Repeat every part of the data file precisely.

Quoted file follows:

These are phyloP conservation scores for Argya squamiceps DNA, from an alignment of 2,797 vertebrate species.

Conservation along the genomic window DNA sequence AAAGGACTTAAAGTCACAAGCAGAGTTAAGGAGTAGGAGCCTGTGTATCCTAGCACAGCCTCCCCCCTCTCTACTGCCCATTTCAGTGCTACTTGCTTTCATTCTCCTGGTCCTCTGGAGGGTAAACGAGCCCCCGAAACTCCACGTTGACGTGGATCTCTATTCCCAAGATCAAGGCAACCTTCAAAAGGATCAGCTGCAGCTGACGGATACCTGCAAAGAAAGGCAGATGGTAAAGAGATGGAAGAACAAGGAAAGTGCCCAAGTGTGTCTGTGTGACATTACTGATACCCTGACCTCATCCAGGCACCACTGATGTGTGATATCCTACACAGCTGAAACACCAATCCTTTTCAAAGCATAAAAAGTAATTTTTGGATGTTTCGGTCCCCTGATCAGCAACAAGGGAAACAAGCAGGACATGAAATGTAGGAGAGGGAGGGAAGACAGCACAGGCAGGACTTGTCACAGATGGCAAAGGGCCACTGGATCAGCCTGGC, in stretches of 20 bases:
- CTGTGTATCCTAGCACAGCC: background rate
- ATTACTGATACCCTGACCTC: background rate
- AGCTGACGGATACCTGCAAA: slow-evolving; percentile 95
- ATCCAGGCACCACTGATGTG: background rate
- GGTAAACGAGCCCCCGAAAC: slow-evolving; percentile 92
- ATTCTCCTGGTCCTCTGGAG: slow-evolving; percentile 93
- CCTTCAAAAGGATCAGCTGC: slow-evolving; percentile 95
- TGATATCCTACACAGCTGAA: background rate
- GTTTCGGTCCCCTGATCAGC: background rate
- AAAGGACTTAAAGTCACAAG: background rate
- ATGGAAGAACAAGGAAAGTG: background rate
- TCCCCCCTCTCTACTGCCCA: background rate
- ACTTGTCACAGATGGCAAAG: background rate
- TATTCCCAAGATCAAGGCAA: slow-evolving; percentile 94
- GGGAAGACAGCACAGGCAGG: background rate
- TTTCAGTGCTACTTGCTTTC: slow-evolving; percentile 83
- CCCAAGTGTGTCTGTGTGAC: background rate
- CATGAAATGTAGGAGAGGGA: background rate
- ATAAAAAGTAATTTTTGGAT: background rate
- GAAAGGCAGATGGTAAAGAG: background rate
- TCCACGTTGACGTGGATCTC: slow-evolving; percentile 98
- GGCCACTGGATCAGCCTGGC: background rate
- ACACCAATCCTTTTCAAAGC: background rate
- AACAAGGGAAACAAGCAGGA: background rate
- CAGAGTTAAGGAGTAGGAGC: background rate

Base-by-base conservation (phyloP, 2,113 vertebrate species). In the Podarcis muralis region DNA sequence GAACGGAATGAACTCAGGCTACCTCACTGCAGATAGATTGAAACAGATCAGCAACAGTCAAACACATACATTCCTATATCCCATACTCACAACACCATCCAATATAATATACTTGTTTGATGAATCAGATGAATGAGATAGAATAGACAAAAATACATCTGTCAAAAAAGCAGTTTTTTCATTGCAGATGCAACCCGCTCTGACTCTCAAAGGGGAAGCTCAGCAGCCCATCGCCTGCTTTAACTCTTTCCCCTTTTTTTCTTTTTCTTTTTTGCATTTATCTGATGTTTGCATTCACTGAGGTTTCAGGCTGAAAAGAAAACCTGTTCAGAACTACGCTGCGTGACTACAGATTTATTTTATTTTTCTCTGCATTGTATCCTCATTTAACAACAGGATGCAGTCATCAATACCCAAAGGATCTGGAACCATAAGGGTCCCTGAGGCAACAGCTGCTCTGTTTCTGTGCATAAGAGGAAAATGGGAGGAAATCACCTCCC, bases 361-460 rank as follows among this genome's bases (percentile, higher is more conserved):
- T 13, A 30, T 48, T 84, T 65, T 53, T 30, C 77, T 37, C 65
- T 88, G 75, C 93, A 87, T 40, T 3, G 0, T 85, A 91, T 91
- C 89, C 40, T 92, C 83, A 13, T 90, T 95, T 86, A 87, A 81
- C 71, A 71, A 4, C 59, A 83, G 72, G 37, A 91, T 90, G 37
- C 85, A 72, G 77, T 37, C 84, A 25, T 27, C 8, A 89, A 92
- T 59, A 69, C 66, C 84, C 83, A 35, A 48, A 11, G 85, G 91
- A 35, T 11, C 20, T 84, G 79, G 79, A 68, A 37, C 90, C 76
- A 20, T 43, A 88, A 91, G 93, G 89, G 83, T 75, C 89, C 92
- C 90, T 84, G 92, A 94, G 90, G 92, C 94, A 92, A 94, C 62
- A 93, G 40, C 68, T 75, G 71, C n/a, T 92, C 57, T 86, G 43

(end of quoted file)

These are phyloP conservation scores for Argya squamiceps DNA, from an alignment of 2,797 vertebrate species.

Conservation along the genomic window DNA sequence AAAGGACTTAAAGTCACAAGCAGAGTTAAGGAGTAGGAGCCTGTGTATCCTAGCACAGCCTCCCCCCTCTCTACTGCCCATTTCAGTGCTACTTGCTTTCATTCTCCTGGTCCTCTGGAGGGTAAACGAGCCCCCGAAACTCCACGTTGACGTGGATCTCTATTCCCAAGATCAAGGCAACCTTCAAAAGGATCAGCTGCAGCTGACGGATACCTGCAAAGAAAGGCAGATGGTAAAGAGATGGAAGAACAAGGAAAGTGCCCAAGTGTGTCTGTGTGACATTACTGATACCCTGACCTCATCCAGGCACCACTGATGTGTGATATCCTACACAGCTGAAACACCAATCCTTTTCAAAGCATAAAAAGTAATTTTTGGATGTTTCGGTCCCCTGATCAGCAACAAGGGAAACAAGCAGGACATGAAATGTAGGAGAGGGAGGGAAGACAGCACAGGCAGGACTTGTCACAGATGGCAAAGGGCCACTGGATCAGCCTGGC, in stretches of 20 bases:
- CTGTGTATCCTAGCACAGCC: background rate
- ATTACTGATACCCTGACCTC: background rate
- AGCTGACGGATACCTGCAAA: slow-evolving; percentile 95
- ATCCAGGCACCACTGATGTG: background rate
- GGTAAACGAGCCCCCGAAAC: slow-evolving; percentile 92
- ATTCTCCTGGTCCTCTGGAG: slow-evolving; percentile 93
- CCTTCAAAAGGATCAGCTGC: slow-evolving; percentile 95
- TGATATCCTACACAGCTGAA: background rate
- GTTTCGGTCCCCTGATCAGC: background rate
- AAAGGACTTAAAGTCACAAG: background rate
- ATGGAAGAACAAGGAAAGTG: background rate
- TCCCCCCTCTCTACTGCCCA: background rate
- ACTTGTCACAGATGGCAAAG: background rate
- TATTCCCAAGATCAAGGCAA: slow-evolving; percentile 94
- GGGAAGACAGCACAGGCAGG: background rate
- TTTCAGTGCTACTTGCTTTC: slow-evolving; percentile 83
- CCCAAGTGTGTCTGTGTGAC: background rate
- CATGAAATGTAGGAGAGGGA: background rate
- ATAAAAAGTAATTTTTGGAT: background rate
- GAAAGGCAGATGGTAAAGAG: background rate
- TCCACGTTGACGTGGATCTC: slow-evolving; percentile 98
- GGCCACTGGATCAGCCTGGC: background rate
- ACACCAATCCTTTTCAAAGC: background rate
- AACAAGGGAAACAAGCAGGA: background rate
- CAGAGTTAAGGAGTAGGAGC: background rate

Base-by-base conservation (phyloP, 2,113 vertebrate species). In the Podarcis muralis region DNA sequence GAACGGAATGAACTCAGGCTACCTCACTGCAGATAGATTGAAACAGATCAGCAACAGTCAAACACATACATTCCTATATCCCATACTCACAACACCATCCAATATAATATACTTGTTTGATGAATCAGATGAATGAGATAGAATAGACAAAAATACATCTGTCAAAAAAGCAGTTTTTTCATTGCAGATGCAACCCGCTCTGACTCTCAAAGGGGAAGCTCAGCAGCCCATCGCCTGCTTTAACTCTTTCCCCTTTTTTTCTTTTTCTTTTTTGCATTTATCTGATGTTTGCATTCACTGAGGTTTCAGGCTGAAAAGAAAACCTGTTCAGAACTACGCTGCGTGACTACAGATTTATTTTATTTTTCTCTGCATTGTATCCTCATTTAACAACAGGATGCAGTCATCAATACCCAAAGGATCTGGAACCATAAGGGTCCCTGAGGCAACAGCTGCTCTGTTTCTGTGCATAAGAGGAAAATGGGAGGAAATCACCTCCC, bases 361-460 rank as follows among this genome's bases (percentile, higher is more conserved):
- T 13, A 30, T 48, T 84, T 65, T 53, T 30, C 77, T 37, C 65
- T 88, G 75, C 93, A 87, T 40, T 3, G 0, T 85, A 91, T 91
- C 89, C 40, T 92, C 83, A 13, T 90, T 95, T 86, A 87, A 81
- C 71, A 71, A 4, C 59, A 83, G 72, G 37, A 91, T 90, G 37
- C 85, A 72, G 77, T 37, C 84, A 25, T 27, C 8, A 89, A 92
- T 59, A 69, C 66, C 84, C 83, A 35, A 48, A 11, G 85, G 91
- A 35, T 11, C 20, T 84, G 79, G 79, A 68, A 37, C 90, C 76
- A 20, T 43, A 88, A 91, G 93, G 89, G 83, T 75, C 89, C 92
- C 90, T 84, G 92, A 94, G 90, G 92, C 94, A 92, A 94, C 62
- A 93, G 40, C 68, T 75, G 71, C n/a, T 92, C 57, T 86, G 43